New woman ac­cuses Moore of sex as­sault

The Myanmar Times - - World -

A SEC­OND woman emerged Mon­day to ac­cuse Roy Moore of sex­u­ally as­sault­ing her as a teenager in the late 1970s, this time in a locked car, fur­ther roil­ing the Alabama Repub­li­can’s can­di­dacy for an open Se­nate seat. Moore strongly de­nied it, even as his own party’s lead­ers in­ten­si­fied their ef­forts to push him out of the race.

Se­nate Ma­jor­ity Leader Mitch McConnell took a re­mark­ably per­sonal swipe at his party’s can­di­date for a Se­nate seat the GOP can­not af­ford to lose. “I be­lieve the women,” he said, mark­ing an in­ten­si­fied ef­fort by lead­ers to ditch Moore be­fore a Dec 12 spe­cial elec­tion that has swung from an as­sured GOP vic­tory to one that Democrats could con­ceiv­ably swipe.

Moore abruptly called a news con­fer­ence in Gal­lant, Alabama, af­ter a tear­ful Bev­erly Young Nel­son’s de­tailed the new al­le­ga­tions to re­porters in New York.

“I can tell you with­out hes­i­ta­tion this is ab­so­lutely false. I never did what she said I did. I don’t even know the woman,” Moore said.

He sig­nalled he has no in­ten­tion of end­ing his can­di­dacy, call­ing the lat­est charges a “po­lit­i­cal ma­neu­ver” and launch­ing a fundrais­ing ap­peal to “God-fear­ing con­ser­va­tives” to counter his aban­don­ment by Wash­ing­ton Repub­li­cans.

In the lat­est day of jar­ring events, McConnell, R-Ky, and Moore es­sen­tially de­clared open war on each other. McConnell said the for­mer judge should quit the race over a series of re­cent al­le­ga­tions of past im­proper re­la­tion­ships with teenage girls. No, said Moore, the Ken­tucky sen­a­tor is the one who should get out.

Cory Gard­ner of Colorado, who heads the Se­nate GOP’s cam­paign or­gan­i­sa­tion, said not only should Moore step aside but if he should win “the Se­nate should vote to ex­pel him be­cause he does not meet the eth­i­cal and moral re­quire­ments of the United States Se­nate.”

Nel­son’s news con­fer­ence came af­ter that ex­change and in­jected a new, sen­sa­tional ac­cu­sa­tion in the story.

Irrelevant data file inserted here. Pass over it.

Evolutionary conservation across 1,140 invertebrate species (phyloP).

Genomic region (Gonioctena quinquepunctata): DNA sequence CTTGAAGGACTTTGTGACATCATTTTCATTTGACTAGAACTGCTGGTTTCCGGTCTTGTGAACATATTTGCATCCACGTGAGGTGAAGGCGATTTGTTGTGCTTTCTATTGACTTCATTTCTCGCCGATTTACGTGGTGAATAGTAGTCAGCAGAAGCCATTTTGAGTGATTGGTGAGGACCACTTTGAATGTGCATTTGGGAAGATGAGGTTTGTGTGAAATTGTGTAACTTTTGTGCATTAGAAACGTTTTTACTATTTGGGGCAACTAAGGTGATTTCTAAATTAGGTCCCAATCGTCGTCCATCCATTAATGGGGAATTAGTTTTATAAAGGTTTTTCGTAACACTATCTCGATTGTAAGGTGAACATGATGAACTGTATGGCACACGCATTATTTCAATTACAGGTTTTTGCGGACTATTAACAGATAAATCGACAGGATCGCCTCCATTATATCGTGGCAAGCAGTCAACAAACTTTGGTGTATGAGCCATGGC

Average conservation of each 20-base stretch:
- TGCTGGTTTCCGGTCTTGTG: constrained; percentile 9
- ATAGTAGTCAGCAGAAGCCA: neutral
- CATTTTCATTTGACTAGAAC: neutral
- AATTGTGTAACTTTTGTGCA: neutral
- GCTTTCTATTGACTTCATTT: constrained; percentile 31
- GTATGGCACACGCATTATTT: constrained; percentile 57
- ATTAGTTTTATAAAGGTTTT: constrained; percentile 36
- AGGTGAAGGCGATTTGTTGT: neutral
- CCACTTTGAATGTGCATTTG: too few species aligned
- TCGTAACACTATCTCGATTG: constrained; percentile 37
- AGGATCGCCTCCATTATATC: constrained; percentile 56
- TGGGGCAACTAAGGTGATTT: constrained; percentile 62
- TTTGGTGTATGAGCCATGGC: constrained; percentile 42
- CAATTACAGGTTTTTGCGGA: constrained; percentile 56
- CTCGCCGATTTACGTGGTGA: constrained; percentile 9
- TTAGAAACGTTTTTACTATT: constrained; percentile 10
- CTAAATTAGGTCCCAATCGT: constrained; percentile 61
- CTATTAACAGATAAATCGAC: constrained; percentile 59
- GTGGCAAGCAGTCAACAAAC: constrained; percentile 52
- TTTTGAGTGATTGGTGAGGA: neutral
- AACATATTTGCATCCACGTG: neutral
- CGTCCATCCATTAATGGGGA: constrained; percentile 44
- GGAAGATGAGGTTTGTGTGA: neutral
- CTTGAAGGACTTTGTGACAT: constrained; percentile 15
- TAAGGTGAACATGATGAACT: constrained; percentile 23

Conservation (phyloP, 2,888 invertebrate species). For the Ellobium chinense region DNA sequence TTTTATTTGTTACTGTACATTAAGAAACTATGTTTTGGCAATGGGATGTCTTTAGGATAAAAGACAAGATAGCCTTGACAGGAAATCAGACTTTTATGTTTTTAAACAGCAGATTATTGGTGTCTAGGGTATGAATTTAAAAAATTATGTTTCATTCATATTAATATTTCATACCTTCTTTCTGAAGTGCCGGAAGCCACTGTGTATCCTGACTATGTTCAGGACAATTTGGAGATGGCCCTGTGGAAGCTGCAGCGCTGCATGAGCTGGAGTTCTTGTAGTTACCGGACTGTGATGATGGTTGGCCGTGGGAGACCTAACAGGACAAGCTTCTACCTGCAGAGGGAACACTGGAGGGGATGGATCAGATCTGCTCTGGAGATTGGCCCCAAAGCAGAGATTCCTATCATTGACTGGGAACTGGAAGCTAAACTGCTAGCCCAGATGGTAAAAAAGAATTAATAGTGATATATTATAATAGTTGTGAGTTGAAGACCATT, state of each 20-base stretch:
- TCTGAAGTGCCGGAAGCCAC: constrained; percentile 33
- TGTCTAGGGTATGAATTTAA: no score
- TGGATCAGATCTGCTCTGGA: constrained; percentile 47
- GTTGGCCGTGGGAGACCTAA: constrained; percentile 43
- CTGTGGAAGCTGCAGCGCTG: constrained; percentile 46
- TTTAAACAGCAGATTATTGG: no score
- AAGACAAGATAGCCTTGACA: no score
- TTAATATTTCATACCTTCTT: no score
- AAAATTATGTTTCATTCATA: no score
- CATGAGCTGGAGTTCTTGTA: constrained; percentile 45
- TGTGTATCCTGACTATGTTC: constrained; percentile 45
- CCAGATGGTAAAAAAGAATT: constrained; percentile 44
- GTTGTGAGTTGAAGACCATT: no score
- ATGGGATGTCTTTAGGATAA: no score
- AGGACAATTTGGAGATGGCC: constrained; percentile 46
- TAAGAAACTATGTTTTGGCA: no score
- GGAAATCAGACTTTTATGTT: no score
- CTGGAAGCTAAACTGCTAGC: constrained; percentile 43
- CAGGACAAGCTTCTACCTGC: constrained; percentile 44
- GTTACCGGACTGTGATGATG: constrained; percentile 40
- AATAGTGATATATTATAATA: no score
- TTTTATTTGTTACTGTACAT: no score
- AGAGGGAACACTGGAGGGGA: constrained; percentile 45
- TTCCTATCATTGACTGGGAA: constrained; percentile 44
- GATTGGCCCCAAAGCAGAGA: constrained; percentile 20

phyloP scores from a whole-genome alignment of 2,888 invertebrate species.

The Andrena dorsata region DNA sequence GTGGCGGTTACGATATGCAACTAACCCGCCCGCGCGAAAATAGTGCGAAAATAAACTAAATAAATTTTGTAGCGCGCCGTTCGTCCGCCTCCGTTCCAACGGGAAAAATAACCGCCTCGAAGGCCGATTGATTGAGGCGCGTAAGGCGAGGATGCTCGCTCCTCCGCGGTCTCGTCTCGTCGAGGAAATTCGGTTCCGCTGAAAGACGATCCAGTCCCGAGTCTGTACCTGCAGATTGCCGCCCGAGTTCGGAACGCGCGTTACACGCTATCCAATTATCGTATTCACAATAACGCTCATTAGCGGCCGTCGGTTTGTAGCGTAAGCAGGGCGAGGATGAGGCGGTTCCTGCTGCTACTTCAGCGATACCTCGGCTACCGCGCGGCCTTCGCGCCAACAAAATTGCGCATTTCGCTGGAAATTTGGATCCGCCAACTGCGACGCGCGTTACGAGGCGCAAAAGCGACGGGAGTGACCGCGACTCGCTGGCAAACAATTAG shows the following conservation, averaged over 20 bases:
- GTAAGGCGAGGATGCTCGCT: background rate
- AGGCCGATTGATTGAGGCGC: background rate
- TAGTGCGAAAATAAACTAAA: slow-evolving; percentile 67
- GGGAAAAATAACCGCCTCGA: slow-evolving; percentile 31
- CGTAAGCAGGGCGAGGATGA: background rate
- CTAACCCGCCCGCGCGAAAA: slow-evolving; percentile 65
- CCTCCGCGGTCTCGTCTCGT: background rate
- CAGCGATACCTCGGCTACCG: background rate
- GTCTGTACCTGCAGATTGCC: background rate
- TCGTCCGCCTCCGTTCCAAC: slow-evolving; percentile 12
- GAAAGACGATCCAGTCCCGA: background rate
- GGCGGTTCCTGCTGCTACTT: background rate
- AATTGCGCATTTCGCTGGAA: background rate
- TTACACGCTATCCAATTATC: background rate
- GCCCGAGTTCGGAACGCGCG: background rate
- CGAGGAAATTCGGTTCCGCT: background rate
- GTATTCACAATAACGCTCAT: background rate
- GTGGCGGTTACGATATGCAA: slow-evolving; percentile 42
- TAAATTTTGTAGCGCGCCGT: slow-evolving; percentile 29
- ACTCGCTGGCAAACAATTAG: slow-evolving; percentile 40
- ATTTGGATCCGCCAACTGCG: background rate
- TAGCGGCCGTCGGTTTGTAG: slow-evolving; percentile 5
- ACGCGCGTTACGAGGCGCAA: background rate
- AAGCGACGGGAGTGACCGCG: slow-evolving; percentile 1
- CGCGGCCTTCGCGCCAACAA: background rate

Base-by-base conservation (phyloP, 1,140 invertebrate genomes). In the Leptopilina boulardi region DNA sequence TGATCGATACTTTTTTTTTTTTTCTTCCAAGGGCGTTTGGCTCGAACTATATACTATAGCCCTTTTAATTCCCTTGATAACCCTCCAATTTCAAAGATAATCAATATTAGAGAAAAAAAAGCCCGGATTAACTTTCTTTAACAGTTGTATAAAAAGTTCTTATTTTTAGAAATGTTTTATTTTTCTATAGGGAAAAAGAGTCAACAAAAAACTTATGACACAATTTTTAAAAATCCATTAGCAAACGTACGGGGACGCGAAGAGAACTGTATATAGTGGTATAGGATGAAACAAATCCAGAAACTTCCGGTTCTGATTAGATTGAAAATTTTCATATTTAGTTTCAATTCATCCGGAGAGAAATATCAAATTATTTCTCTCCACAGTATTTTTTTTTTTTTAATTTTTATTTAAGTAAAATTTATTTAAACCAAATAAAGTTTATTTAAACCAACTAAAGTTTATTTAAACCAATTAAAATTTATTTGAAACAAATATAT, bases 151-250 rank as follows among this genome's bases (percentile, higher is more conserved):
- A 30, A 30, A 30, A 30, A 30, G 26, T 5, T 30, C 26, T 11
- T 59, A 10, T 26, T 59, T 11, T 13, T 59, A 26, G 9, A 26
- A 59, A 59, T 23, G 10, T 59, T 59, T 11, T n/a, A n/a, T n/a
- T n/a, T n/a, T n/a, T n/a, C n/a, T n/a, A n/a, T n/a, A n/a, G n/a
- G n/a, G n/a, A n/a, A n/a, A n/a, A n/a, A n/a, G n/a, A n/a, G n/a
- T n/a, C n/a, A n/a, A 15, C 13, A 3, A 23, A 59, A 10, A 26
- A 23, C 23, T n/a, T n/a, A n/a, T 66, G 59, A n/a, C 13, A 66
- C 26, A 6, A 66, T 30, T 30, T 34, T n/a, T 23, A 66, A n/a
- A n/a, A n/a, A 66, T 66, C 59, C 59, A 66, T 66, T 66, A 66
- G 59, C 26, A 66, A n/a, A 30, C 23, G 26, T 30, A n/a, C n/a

She said Moore was a reg­u­lar cus­tomer at the restau­rant where she worked af­ter school in Gads­den, Alabama.

One night when she was 16, Moore of­fered to drive her home, she said, but in­stead parked be­hind the restau­rant and touched her breasts and locked the door to keep her in­side. She said he squeezed her neck while try­ing to push her head to­ward his crotch and tried to pull her shirt off.

“I thought that he was go­ing to rape me,” she said.

Moore fi­nally stopped and as she got out of the car, he warned that no one would be­lieve her be­cause he was a county pros­e­cu­tor, Nel­son said. She said her neck was “black and blue and pur­ple” the next morn­ing and she im­me­di­ately quit her job.

Nel­son said that shortly be­fore that, days be­fore Christ­mas, she’d brought her high school year­book to the restau­rant and Moore signed it. A copy of her state­ment dis­trib­uted at the news con­fer­ence in­cluded a pic­ture of what she said was his sig­na­ture and a mes­sage say­ing, “To a sweeter more beau­ti­ful girl I could not say, ‘Merry Christ­mas’.’’

Last Thurs­day, The Wash­ing­ton Post re­ported that in 1979 when he was 32, Moore had sex­ual con­tact with a 14-year-old girl and pur­sued ro­man­tic re­la­tion­ships with three other teenage girls around the same pe­riod. The women made their al­le­ga­tions on the record and the Post cited two dozen other sources. – AP

Photo: AP

Bev­erly Nel­son, the lat­est ac­cuser of Alabama Repub­li­can Roy Moore, points to her photo in her high school year­book dur­ing a news con­fer­ence in New York on Mon­day.

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